The Bania (also spelled as Baniya, Banija, Banya, Vaniya, Vani, Vania and Vanya) is an occupational community of merchants, bankers, money-lenders, and (in modern times) owners of commercial enterprises. The community is composed of several sub-castes including the Agarwal Banias, Oswal Banias, and Porwal Banias, among others. The term is used in a wider sense in Bengal than it is elsewhere in India, where it is applied to all money-lenders and indigenously developed bankers, irrespective of caste. Most Banias follow Hinduism and Jainism but a few have converted to Sikhism, Islam, Christianity and Buddhism.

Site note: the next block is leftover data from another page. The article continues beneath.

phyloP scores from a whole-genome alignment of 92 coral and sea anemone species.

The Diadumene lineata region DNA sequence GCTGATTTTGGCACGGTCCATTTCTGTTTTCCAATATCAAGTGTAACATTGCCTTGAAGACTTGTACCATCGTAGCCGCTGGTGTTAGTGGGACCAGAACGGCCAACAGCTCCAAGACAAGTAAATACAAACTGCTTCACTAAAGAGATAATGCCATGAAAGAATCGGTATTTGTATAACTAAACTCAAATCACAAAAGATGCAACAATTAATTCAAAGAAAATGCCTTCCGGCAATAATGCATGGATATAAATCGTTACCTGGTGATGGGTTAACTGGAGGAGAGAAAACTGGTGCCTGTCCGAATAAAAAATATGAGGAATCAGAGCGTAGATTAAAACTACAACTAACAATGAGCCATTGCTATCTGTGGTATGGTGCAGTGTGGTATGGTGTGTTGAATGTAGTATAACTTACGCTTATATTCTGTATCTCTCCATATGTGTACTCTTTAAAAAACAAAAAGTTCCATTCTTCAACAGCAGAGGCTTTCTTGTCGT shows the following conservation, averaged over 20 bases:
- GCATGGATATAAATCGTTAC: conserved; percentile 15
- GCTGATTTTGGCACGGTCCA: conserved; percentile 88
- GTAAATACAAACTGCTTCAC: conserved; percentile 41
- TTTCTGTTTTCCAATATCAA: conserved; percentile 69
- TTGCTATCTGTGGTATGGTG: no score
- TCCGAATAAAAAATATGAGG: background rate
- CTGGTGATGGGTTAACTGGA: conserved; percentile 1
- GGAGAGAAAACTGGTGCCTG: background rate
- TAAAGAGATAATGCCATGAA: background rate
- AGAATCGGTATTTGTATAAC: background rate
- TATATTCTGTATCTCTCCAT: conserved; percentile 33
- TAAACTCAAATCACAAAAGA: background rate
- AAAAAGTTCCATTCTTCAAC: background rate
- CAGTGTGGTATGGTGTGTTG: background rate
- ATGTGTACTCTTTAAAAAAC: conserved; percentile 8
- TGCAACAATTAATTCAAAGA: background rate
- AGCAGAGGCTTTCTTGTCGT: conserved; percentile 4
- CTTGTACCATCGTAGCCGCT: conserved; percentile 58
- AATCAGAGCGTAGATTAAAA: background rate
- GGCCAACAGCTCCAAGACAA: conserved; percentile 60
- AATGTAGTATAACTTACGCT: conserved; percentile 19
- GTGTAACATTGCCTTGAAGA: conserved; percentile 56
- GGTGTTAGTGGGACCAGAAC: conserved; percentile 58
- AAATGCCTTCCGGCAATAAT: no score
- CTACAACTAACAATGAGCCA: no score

The Banias were again predominantly Hindu, but there were many Jain Banias and also Sikh and Muslim Banias in lesser numbers, and very few Buddhist Banias. Such was the picture in the late 19th and early 20th centuries.
Some, like the Khojah caste, are Bania groups converted to Islam by Muslim pirs (saints).
Here we are concerned only with upper backwards which have four castes ; Yadav ( 11.0 per cent ) , Koeri ( 4.0 per cent ) , Kurmi ( 3.5 per cent ) and Bania ( 0.6 per cent ) .